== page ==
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CTA. 1995. AFSR/E. Spore 56. CTA, Wageningen, The Netherlands.
Permanent link to this item: http://hdl.handle.net/10568/47022
AFSR/E (Association for Farming Systems Research and Extension) represents a unique movement of agricultural professionals from five continents and diverse disciplinary and institutional backgrounds. The Association was created to support the...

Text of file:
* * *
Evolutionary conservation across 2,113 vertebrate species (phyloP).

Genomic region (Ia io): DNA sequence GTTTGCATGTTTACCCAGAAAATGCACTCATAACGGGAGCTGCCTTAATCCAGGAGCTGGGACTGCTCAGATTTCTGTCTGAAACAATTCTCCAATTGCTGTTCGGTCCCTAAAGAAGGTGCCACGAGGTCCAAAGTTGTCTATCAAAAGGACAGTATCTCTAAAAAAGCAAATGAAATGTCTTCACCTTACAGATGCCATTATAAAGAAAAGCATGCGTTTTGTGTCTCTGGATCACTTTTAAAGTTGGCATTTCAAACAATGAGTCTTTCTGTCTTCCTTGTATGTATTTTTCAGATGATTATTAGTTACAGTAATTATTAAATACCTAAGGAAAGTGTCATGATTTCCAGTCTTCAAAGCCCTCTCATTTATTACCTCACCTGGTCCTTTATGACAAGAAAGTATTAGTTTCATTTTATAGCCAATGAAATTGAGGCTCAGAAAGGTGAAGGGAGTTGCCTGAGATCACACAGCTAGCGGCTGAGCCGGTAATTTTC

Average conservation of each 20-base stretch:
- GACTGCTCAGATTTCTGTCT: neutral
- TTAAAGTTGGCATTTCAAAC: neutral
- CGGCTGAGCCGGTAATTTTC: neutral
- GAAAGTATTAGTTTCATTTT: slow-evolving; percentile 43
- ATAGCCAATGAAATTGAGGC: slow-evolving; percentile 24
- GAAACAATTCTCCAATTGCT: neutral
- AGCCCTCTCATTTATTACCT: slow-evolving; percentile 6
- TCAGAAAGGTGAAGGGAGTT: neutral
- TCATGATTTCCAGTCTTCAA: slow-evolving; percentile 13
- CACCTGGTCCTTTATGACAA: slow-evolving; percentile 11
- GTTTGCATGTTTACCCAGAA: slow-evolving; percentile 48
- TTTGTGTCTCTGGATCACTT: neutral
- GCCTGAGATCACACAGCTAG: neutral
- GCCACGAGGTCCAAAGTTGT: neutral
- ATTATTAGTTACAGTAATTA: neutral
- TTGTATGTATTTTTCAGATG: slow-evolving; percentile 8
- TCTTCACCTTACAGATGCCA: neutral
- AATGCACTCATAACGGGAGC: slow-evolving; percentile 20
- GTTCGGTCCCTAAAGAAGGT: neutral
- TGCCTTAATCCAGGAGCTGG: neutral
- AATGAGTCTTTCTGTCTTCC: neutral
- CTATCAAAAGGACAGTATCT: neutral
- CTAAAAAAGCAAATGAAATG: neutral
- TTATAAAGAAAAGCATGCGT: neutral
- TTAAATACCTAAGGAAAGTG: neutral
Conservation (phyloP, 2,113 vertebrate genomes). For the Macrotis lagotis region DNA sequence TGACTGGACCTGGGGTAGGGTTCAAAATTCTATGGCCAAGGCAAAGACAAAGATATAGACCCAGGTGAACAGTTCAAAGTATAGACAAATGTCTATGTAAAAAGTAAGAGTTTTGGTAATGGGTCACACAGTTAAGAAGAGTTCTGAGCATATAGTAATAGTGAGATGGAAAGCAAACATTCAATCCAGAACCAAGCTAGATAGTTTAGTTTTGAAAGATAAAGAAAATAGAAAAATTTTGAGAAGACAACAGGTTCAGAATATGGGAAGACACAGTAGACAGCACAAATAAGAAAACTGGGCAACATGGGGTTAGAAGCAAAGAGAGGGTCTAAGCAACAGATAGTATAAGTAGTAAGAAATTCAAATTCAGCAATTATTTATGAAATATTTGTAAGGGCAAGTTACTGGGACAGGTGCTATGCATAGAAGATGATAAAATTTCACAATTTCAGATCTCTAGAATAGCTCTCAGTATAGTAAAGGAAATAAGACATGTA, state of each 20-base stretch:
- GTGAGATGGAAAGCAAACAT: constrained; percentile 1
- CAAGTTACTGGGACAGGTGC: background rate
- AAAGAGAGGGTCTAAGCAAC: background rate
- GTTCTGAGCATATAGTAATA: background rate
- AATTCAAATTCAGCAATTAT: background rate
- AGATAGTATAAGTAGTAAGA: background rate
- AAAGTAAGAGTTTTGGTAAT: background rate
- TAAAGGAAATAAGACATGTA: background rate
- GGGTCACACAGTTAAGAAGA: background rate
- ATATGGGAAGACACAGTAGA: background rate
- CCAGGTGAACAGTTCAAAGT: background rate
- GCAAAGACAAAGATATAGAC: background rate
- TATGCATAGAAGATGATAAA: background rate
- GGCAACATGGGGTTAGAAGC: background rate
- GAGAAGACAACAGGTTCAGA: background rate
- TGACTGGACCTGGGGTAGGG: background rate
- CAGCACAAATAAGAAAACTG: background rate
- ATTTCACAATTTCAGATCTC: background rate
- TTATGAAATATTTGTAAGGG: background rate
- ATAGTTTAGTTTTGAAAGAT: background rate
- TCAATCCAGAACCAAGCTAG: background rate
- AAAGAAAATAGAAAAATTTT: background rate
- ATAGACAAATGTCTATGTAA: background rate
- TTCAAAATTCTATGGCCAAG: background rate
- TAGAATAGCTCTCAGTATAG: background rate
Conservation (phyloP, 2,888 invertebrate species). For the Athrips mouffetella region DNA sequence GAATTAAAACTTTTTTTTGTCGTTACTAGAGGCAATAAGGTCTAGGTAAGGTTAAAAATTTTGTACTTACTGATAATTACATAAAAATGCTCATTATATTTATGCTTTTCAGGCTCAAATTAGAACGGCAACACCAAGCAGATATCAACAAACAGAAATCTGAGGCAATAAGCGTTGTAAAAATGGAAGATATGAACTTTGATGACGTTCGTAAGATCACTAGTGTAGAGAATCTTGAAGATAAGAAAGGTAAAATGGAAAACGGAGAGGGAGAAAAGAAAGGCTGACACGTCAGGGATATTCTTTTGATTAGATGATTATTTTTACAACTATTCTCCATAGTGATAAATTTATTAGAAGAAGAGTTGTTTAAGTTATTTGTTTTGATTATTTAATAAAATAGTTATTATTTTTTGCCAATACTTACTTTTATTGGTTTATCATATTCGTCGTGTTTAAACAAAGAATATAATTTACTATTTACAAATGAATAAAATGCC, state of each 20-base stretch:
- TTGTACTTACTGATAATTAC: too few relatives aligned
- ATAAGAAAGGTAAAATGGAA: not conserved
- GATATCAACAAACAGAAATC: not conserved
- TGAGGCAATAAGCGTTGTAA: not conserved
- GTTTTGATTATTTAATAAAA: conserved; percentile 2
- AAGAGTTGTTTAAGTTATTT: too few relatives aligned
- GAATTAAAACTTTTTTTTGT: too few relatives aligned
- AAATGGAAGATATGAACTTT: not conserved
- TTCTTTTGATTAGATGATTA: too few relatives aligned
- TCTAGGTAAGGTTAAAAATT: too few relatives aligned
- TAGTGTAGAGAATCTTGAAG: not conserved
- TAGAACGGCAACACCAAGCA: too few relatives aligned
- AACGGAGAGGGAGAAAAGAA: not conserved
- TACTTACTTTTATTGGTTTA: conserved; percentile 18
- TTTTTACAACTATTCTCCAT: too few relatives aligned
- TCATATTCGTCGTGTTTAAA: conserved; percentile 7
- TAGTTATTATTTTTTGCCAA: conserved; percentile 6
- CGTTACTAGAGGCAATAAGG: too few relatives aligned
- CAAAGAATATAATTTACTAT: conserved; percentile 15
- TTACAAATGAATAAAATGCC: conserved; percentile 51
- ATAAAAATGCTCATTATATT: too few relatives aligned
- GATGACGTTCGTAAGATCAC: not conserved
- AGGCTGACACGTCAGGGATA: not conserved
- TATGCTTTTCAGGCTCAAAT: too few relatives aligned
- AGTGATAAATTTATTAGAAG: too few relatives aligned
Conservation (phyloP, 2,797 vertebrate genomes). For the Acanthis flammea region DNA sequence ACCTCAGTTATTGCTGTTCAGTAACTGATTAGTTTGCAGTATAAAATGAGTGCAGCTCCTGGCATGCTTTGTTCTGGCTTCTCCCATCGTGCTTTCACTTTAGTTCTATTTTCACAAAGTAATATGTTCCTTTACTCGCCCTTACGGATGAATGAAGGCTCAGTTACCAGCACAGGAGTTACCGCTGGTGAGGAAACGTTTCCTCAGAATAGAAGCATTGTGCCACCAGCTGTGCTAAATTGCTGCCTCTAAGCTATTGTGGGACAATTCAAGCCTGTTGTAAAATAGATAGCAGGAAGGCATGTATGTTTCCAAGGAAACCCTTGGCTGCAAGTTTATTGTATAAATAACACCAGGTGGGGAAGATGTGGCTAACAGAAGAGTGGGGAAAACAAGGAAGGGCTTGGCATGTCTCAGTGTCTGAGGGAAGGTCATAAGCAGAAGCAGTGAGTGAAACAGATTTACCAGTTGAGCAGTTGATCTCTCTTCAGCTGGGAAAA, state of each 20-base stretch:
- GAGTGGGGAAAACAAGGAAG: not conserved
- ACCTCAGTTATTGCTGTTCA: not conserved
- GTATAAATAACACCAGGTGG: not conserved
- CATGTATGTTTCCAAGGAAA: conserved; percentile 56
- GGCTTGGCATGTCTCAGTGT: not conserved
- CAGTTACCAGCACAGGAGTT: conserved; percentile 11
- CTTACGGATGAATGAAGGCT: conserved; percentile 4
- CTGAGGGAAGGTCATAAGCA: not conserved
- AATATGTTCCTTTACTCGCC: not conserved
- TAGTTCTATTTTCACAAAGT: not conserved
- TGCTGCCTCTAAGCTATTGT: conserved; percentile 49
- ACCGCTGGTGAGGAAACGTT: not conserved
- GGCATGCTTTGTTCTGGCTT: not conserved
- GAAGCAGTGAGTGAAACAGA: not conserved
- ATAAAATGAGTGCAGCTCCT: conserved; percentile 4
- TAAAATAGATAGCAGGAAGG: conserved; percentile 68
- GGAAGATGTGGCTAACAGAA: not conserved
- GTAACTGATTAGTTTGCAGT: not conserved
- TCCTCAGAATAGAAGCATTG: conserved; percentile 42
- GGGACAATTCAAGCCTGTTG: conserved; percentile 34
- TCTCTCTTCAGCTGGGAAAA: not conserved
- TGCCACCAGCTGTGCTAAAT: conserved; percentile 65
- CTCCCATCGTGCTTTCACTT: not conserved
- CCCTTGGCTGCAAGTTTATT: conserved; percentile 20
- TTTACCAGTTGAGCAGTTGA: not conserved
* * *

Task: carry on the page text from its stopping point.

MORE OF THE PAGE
AFSR/E (Association for Farming Systems Research and Extension) represents a unique movement of agricultural professionals from five continents and diverse disciplinary and institutional backgrounds. The Association was created to support the development and adoption of improved technologies through the participation of farmers in agricultural research, in order to meet their needs and to utilize natural, agricultural and human resources in an efficient, equitable and sustainable manner. From 1980 to 1986 an annual symposium, which brought together scientists and others concerned with development, was supported financially by the United States Agency for International Development (USAID) and other major American foundations. The participation by many scientists from developing countries reoriented research towards the problems encountered in the South. In 1989 AFSR/E was founded and the FSR/E Journal and Newsletter were launched. In 1992 the AFSR/E board proposed a major shift in the structure and operation of the Association in recognition of the growing strengths of farming systems activities and institutions in the different regions of the world. The Association was incorporated in the Philippines as a non-profit, international institution and each regional network and association elected their own representatives to the AFSR/E Board. Most regions have already held network meetings and earlier this year regional network meetings were held in eastern and southern Africa. It has been decided to move to a two-year symposium cycle to be hosted on a rotating basis in the regions. The AFSR/E Board is committed to the creation of opportunities for international peer review of successes and disappointments within the field of farming systems research, whilst building an understanding of, and respect for, different farming systems, traditions, concepts and practices.